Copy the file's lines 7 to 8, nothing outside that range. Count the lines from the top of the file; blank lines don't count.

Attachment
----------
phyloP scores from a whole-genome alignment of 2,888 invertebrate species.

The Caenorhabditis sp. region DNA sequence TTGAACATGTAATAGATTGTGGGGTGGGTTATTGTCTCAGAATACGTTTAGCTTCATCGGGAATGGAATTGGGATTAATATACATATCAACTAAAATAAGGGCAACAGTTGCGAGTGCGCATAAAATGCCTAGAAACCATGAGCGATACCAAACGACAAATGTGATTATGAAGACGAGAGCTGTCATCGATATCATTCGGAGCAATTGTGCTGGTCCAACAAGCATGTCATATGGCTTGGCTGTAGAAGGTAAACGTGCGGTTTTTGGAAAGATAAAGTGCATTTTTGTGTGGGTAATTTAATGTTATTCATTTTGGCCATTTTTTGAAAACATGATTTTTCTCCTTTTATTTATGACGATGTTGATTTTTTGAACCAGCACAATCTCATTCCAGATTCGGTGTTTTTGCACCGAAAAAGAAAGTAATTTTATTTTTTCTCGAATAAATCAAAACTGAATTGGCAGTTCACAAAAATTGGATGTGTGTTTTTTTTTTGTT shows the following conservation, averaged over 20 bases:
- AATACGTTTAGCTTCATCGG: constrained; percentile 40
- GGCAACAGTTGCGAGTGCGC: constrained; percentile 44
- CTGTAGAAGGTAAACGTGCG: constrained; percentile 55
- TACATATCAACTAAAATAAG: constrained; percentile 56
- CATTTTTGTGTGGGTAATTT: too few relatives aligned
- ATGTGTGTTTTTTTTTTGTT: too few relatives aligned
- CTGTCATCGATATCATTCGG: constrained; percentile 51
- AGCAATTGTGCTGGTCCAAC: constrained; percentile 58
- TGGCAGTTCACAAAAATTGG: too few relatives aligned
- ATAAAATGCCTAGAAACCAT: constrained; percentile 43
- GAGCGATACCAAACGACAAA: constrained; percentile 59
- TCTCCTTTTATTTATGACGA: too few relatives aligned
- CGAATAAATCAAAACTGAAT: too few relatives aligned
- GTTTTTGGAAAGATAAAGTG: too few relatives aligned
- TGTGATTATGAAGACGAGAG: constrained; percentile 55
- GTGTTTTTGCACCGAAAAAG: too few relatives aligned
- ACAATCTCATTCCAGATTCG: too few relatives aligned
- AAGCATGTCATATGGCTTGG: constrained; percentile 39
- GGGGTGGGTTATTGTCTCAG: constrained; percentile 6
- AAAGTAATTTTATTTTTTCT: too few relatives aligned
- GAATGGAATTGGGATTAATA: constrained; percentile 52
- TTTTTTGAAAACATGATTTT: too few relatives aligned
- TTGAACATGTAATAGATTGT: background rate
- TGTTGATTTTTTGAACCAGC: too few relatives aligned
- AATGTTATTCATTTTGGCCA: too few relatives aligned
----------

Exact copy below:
- CATTTTTGTGTGGGTAATTT: too few relatives aligned
- ATGTGTGTTTTTTTTTTGTT: too few relatives aligned